– user4639281
    Mar 8, 2019 at 21:54
  • 5
    @Tiny Giant I knew the code wasn't super relevant, but yes I did add it so that people would stop flagging/downvoting it since 99% of questions without code on SO get flagged..
    – user10976548
    Mar 8, 2019 at 22:01

1 Answer 1


As it currently stands, your question is a valid candidate for reopening. You have reasons to believe the control should trigger events, the MDN documentation hints to that as well, and you have procured code with current behaviour as well as desired one. It is definitely not too broad anymore.

There is something that irks me in comments:

It might've gotten closed because it's simply not feasible.

No offense meant, but that is misguided. Closure is not intended to answer a question. If the answer to a question is a simple "no, that's not possible", then the correct course of action is to answer that, along with supporting links to documentation.

  • Off topic, but where are you seeing the "MDN documentation hints to that as well"? There's no mention of motion controls in the linked MDN page. Mar 11, 2019 at 15:17
  • 2
    @AsadSaeeduddin It says that an event should be dispatched when the user "moves an axis". Motion controls aren't mentioned specifically, but - assuming that we're talking about tilting a controller, here - I would think that they fall under that broad umbrella. Describing that as a "hint" that the control should indeed be triggering an event with the OP's code as it stands seems like a fair characterisation on Félix's part; nothing explicitly says "this API supports motion controls, not just thumbsticks", but it's a reasonable thing to expect after reading the docs.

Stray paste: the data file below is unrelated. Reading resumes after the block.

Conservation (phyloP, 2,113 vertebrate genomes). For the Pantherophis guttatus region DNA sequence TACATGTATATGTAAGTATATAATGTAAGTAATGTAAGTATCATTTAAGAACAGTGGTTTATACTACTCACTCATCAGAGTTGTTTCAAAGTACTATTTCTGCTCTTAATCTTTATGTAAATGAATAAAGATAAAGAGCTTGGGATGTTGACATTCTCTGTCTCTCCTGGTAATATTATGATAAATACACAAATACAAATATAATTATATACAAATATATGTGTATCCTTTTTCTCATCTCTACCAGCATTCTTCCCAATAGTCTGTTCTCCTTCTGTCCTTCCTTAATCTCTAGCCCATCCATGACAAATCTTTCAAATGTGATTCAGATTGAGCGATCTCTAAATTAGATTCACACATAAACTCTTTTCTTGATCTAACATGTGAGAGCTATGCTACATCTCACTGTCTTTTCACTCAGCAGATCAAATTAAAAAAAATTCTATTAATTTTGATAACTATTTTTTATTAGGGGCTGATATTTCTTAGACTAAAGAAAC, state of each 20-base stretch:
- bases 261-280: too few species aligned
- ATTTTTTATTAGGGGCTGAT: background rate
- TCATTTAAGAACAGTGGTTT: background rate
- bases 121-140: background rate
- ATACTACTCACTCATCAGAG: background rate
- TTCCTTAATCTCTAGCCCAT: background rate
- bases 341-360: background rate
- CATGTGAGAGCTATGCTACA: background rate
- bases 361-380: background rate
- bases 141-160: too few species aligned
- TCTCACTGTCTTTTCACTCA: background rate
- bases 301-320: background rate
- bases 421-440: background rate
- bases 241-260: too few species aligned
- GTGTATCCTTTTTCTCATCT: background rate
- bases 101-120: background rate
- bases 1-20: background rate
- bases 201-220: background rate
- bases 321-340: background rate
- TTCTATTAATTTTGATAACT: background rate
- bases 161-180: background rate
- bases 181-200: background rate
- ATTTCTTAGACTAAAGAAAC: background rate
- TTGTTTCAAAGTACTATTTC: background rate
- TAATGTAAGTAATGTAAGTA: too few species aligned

– Mark Amery
    Mar 11, 2019 at 15:19
  • @MarkAmery It's a little confusing, but those axes are for the analog inputs on the controller, not accelerometer inputs for motion control. I don't think the Gamepad API supports accelerometer inputs at all. Mar 11, 2019 at 17:34
  • 1
    @AsadSaeeduddin I believe this is not the best place to be sharing your expertise. Maybe consider adding an answer on the main question along with details, explanations of what you just said and links to the documentation? For you to be able to share your knowledge is precisely why we prefer for the question to remain opened. Mar 11, 2019 at 17:36
  • 1
    The main point being that the documentation, while not explicitely saying "JoyCon motion detection is supported", gives enough information that people like us mere mortal, can be under the impression that it should be supported. If you actually know otherwise, you should be able to add an answer to that effect. Mar 11, 2019 at 17:39
  • @FélixGagnon-Grenier I don't think there's any information I can provide that would be news to the OP, given that they're the one that originally posted the link to the MDN page. I was however curious where you'd noticed relevant information in that page, because that would in fact solve the problem. Unfortunately it seems there is no such quick solution. My second response is to Mark explaining where the motion control stuff comes from, not "sharing my expertise" as you call it (I'm not an expert in this subject area). Mar 11, 2019 at 17:50

You must log in to answer this question.